I sat up front, enjoyed the opening drum, sax, and knob-twiddling from BSA Gold, and prepared to enjoy the film, which starts strong in sharp black and white then gradually lets me down. A worthwhile story framed as a protracted podcast mystery, withholding information so it can introduce twists, the interviewees frustratingly vague. Lot of archive footage including TV appearances by our participants on alien report shows. Ultimately when unknotted, it seems that Ernesto, who ran sound and acted for Ruiz in 1970, became a Pinochet supporter involved in the disappearance/murder of government critics. In the 1980s he gets into radio and invents a Friendship Island story, maybe playing different roles to expand the conspiracy, becomes friendly with some other radio people who’d planned to travel to the island but who turned back on the day of the Challenger explosion. The alien cult stories spread locally but nobody seems to have found (looked for?) the island. We see Ernesto in person, belatedly, and his funeral. The director previously made an art theft doc.

Either the pre-credits scene was filmed by the Manos second unit or this is gonna be a baaaad movie. Chris has been hit in the face by a molten meteorite and isn’t feeling too well… meanwhile, Dr. Q is mad that the money men won’t fund his moon base, so he goes driving and just finds a moon base out in the desert (this influenced everything from Contact to Moonbase 8). After watching this guy grouse through the first Quatermass movie, I’m perversely following his adventures in order to get to the higher-rated third one. Val Guest, who is still not Val Lewton, somehow made four other films in the under-two years between Quatermasses, including They Can’t Hang Me (which is not The Man They Could Not Hang).

Sub-assistant Marsh (Stepford Wives director Bryan Forbes) gets face-impregnated by a meteor-egg, and everyone scoops up the deadly meteorites with their bare hands to investigate. Inspector John Longden (an early Hitchcock regular) pawns them off on a senator, then they bounce to a reporter (Sid James of The Lavender Hill Mob) – most of the movie is watching an impassioned person trying to convince a skeptical Brit about a crazy alien conspiracy. Finally they start blowing up domes and a giant blobby beast (it means to win Wimbledon) lumbers after them, until they blow it up, too.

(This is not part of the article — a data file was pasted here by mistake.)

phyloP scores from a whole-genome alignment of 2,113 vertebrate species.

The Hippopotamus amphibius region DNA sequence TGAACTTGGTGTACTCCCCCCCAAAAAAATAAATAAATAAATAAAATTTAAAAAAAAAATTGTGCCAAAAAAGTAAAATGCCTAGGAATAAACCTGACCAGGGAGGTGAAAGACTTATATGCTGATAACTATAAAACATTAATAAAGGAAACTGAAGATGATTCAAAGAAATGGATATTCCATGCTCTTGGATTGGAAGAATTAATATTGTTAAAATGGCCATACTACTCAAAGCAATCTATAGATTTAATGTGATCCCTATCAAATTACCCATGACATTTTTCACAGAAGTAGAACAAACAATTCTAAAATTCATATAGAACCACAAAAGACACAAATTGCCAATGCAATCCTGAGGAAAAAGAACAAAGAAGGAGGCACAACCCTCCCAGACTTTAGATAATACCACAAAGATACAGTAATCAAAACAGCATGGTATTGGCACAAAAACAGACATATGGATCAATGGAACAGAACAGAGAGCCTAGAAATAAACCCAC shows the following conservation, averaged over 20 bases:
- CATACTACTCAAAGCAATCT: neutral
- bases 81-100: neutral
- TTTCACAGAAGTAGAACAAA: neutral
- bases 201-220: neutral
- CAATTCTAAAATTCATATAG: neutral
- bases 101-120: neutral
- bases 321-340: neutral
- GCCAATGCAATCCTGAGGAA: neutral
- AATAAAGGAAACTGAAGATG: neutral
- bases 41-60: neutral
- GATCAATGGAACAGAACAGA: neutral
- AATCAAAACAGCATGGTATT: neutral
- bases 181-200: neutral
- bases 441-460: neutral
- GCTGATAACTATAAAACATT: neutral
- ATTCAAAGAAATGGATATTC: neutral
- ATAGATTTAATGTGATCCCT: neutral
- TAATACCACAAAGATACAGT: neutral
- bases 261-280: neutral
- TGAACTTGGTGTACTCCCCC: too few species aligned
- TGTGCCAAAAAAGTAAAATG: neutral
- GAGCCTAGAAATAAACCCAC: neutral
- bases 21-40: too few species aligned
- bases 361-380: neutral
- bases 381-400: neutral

AKA Kimmy Schmidt’s War of the Worlds. Aliens invade Earth in search of the prettiest, perkiest girl with the most terrible trauma, and they find Kaitlyn Dever (the one who isn’t Beanie in Booksmart). A typical grey (but with fingers for toes, like Sophie Okonedo in Aeon Flux) poltergeists her house, attacking her with doors and freaking out the electricity, until she manages to stab it in the head with one of her Beetlejuice-town model buildings.

The gimmick, a good one, is that Kaitlyn never speaks – she has no friends, and doesn’t constantly talk to herself or her birds like I do – but the aliens chatter in their own language (so saying the movie has no dialogue is inaccurate). She tries to escape the town but is chased off the bus by bodysnatched humans, so returns to deal with a variety pack of aliens (the short mean one, the one with absurdly long limbs, etc) on her own turf, happily ending up the sole unbrainwashed person in town.

Duffield made the exploding-teens movie Spontaneous, and his DP did a bunch of Black Mirror and one of the Evil Dead remakes. Critics raved: “would have absolutely slayed in theaters if not for Disney’s choice to dump it straight to Hulu.”

Somehow this is already Junior Stargazer Woodrow’s third Wes Anderson movie.

Good movie, need to see again.

Bilge Ebiri:

We’re told that what we’re watching is really a theater piece written by the legendary American playwright Conrad Earp (Edward Norton). The film actually begins on a black-and-white television stage with the story narrated by a Rod Serling–like Host, played by Bryan Cranston. (So, really, it’s a play within a play within a TV production within a movie.) The Host reminds us that “Asteroid City does not exist. It is an imaginary drama created expressly for the purposes of this broadcast. The characters are fictional, the text hypothetical, the events an apocryphal fabrication.” In other words, the story itself is a phantom, unknowable … Late in the movie, Jones steps away from playing Augie and runs into the actress (Margot Robbie) who was to play the part of his wife but was reportedly cut from the finished piece. As the two recall the scene they would have had together, the Andersonian whimsy slips away to reveal a perfect moment: two people communing with the messiness of life through their memory of a scene that doesn’t exist, from a play that never happened, presented within a theatrical-cinematic fiction pretending to be a TV show.

Sam Adams [after making some connections to method acting]

Anderson’s not aiming for pointed or even coherent critique of the method, so much as to contextualize it as one style among many—perhaps a road to the truth, but not the only one … Fiction often seeks to explain the human condition, to offer answers to questions that elude us in our own lives, but Asteroid City refuses that mandate. Toward the end of the movie, we see the actors in the play attending a lecture by the teacher Saltzburg Keitel (Willem Dafoe), who instructs them to approach their characters from “the outside in”—the practical opposite of the method approach. Dafoe has worked with Anderson before, but he’s particularly apt for this part as a longtime member of the Wooster Group, the experimental theater troupe that rejected method acting in favor of having the actors “simply do things on stage.”